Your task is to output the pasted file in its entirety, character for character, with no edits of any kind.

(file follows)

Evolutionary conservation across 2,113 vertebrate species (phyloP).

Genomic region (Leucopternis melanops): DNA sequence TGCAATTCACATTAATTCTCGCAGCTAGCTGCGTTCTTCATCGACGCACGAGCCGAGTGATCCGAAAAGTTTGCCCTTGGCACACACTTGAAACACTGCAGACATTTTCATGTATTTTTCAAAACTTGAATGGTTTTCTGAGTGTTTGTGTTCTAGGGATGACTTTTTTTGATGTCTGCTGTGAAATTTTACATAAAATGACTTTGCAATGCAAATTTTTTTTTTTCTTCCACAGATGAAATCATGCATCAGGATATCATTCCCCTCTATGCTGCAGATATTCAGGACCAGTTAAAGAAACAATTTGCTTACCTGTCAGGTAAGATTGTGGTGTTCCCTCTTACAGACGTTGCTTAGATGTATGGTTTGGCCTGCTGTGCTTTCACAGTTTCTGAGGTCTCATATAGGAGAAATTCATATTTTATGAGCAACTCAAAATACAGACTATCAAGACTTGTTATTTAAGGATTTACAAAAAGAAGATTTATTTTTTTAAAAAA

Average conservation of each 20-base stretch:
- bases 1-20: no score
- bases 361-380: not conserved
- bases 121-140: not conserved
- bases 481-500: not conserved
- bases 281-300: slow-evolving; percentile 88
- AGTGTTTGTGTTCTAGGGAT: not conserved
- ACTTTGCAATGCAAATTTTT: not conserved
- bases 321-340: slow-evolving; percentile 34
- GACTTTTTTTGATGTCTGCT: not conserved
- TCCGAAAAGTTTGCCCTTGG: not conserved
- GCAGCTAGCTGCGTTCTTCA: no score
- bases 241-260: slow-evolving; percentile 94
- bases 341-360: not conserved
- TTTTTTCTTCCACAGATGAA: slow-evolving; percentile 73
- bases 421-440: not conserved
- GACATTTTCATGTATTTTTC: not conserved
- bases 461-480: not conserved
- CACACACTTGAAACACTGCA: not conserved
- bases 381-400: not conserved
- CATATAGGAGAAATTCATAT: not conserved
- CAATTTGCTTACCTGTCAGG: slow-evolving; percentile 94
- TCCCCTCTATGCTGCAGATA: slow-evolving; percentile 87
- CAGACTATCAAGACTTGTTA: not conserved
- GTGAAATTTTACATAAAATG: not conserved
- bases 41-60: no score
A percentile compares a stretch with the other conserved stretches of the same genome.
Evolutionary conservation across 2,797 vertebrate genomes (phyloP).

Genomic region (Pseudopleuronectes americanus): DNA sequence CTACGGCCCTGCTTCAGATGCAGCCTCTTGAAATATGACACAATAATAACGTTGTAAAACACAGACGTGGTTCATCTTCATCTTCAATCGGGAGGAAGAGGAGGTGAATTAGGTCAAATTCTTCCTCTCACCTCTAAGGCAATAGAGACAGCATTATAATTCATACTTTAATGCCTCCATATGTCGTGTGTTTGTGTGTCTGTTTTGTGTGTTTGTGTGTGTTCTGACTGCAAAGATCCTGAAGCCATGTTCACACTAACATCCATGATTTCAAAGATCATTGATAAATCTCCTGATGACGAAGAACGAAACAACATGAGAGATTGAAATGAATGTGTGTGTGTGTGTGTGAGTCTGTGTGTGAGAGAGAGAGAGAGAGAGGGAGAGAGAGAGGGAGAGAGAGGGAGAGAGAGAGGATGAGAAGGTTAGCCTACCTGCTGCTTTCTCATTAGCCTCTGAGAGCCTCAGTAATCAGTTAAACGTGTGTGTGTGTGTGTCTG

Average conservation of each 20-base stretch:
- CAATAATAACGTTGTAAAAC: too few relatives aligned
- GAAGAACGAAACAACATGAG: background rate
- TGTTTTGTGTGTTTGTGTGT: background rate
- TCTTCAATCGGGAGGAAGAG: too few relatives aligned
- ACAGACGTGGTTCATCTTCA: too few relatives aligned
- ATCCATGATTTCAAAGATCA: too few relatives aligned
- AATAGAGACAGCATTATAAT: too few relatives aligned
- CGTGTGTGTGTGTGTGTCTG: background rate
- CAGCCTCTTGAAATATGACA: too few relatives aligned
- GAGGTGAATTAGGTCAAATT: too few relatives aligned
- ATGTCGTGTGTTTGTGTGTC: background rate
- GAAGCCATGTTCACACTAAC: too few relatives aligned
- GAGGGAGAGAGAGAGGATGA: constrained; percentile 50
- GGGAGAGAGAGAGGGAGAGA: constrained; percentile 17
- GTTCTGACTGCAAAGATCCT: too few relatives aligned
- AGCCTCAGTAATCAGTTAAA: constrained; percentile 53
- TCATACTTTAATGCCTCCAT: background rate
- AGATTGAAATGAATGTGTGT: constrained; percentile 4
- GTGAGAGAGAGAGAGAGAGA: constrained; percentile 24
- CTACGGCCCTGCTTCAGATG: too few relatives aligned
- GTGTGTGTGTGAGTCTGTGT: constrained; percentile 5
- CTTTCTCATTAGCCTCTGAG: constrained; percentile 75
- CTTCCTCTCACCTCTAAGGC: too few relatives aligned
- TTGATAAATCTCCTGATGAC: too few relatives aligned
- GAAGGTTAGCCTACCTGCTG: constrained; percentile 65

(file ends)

Evolutionary conservation across 2,113 vertebrate species (phyloP).

Genomic region (Leucopternis melanops): DNA sequence TGCAATTCACATTAATTCTCGCAGCTAGCTGCGTTCTTCATCGACGCACGAGCCGAGTGATCCGAAAAGTTTGCCCTTGGCACACACTTGAAACACTGCAGACATTTTCATGTATTTTTCAAAACTTGAATGGTTTTCTGAGTGTTTGTGTTCTAGGGATGACTTTTTTTGATGTCTGCTGTGAAATTTTACATAAAATGACTTTGCAATGCAAATTTTTTTTTTTCTTCCACAGATGAAATCATGCATCAGGATATCATTCCCCTCTATGCTGCAGATATTCAGGACCAGTTAAAGAAACAATTTGCTTACCTGTCAGGTAAGATTGTGGTGTTCCCTCTTACAGACGTTGCTTAGATGTATGGTTTGGCCTGCTGTGCTTTCACAGTTTCTGAGGTCTCATATAGGAGAAATTCATATTTTATGAGCAACTCAAAATACAGACTATCAAGACTTGTTATTTAAGGATTTACAAAAAGAAGATTTATTTTTTTAAAAAA

Average conservation of each 20-base stretch:
- bases 1-20: no score
- bases 361-380: not conserved
- bases 121-140: not conserved
- bases 481-500: not conserved
- bases 281-300: slow-evolving; percentile 88
- AGTGTTTGTGTTCTAGGGAT: not conserved
- ACTTTGCAATGCAAATTTTT: not conserved
- bases 321-340: slow-evolving; percentile 34
- GACTTTTTTTGATGTCTGCT: not conserved
- TCCGAAAAGTTTGCCCTTGG: not conserved
- GCAGCTAGCTGCGTTCTTCA: no score
- bases 241-260: slow-evolving; percentile 94
- bases 341-360: not conserved
- TTTTTTCTTCCACAGATGAA: slow-evolving; percentile 73
- bases 421-440: not conserved
- GACATTTTCATGTATTTTTC: not conserved
- bases 461-480: not conserved
- CACACACTTGAAACACTGCA: not conserved
- bases 381-400: not conserved
- CATATAGGAGAAATTCATAT: not conserved
- CAATTTGCTTACCTGTCAGG: slow-evolving; percentile 94
- TCCCCTCTATGCTGCAGATA: slow-evolving; percentile 87
- CAGACTATCAAGACTTGTTA: not conserved
- GTGAAATTTTACATAAAATG: not conserved
- bases 41-60: no score
A percentile compares a stretch with the other conserved stretches of the same genome.
Evolutionary conservation across 2,797 vertebrate genomes (phyloP).

Genomic region (Pseudopleuronectes americanus): DNA sequence CTACGGCCCTGCTTCAGATGCAGCCTCTTGAAATATGACACAATAATAACGTTGTAAAACACAGACGTGGTTCATCTTCATCTTCAATCGGGAGGAAGAGGAGGTGAATTAGGTCAAATTCTTCCTCTCACCTCTAAGGCAATAGAGACAGCATTATAATTCATACTTTAATGCCTCCATATGTCGTGTGTTTGTGTGTCTGTTTTGTGTGTTTGTGTGTGTTCTGACTGCAAAGATCCTGAAGCCATGTTCACACTAACATCCATGATTTCAAAGATCATTGATAAATCTCCTGATGACGAAGAACGAAACAACATGAGAGATTGAAATGAATGTGTGTGTGTGTGTGTGAGTCTGTGTGTGAGAGAGAGAGAGAGAGAGGGAGAGAGAGAGGGAGAGAGAGGGAGAGAGAGAGGATGAGAAGGTTAGCCTACCTGCTGCTTTCTCATTAGCCTCTGAGAGCCTCAGTAATCAGTTAAACGTGTGTGTGTGTGTGTCTG

Average conservation of each 20-base stretch:
- CAATAATAACGTTGTAAAAC: too few relatives aligned
- GAAGAACGAAACAACATGAG: background rate
- TGTTTTGTGTGTTTGTGTGT: background rate
- TCTTCAATCGGGAGGAAGAG: too few relatives aligned
- ACAGACGTGGTTCATCTTCA: too few relatives aligned
- ATCCATGATTTCAAAGATCA: too few relatives aligned
- AATAGAGACAGCATTATAAT: too few relatives aligned
- CGTGTGTGTGTGTGTGTCTG: background rate
- CAGCCTCTTGAAATATGACA: too few relatives aligned
- GAGGTGAATTAGGTCAAATT: too few relatives aligned
- ATGTCGTGTGTTTGTGTGTC: background rate
- GAAGCCATGTTCACACTAAC: too few relatives aligned
- GAGGGAGAGAGAGAGGATGA: constrained; percentile 50
- GGGAGAGAGAGAGGGAGAGA: constrained; percentile 17
- GTTCTGACTGCAAAGATCCT: too few relatives aligned
- AGCCTCAGTAATCAGTTAAA: constrained; percentile 53
- TCATACTTTAATGCCTCCAT: background rate
- AGATTGAAATGAATGTGTGT: constrained; percentile 4
- GTGAGAGAGAGAGAGAGAGA: constrained; percentile 24
- CTACGGCCCTGCTTCAGATG: too few relatives aligned
- GTGTGTGTGTGAGTCTGTGT: constrained; percentile 5
- CTTTCTCATTAGCCTCTGAG: constrained; percentile 75
- CTTCCTCTCACCTCTAAGGC: too few relatives aligned
- TTGATAAATCTCCTGATGAC: too few relatives aligned
- GAAGGTTAGCCTACCTGCTG: constrained; percentile 65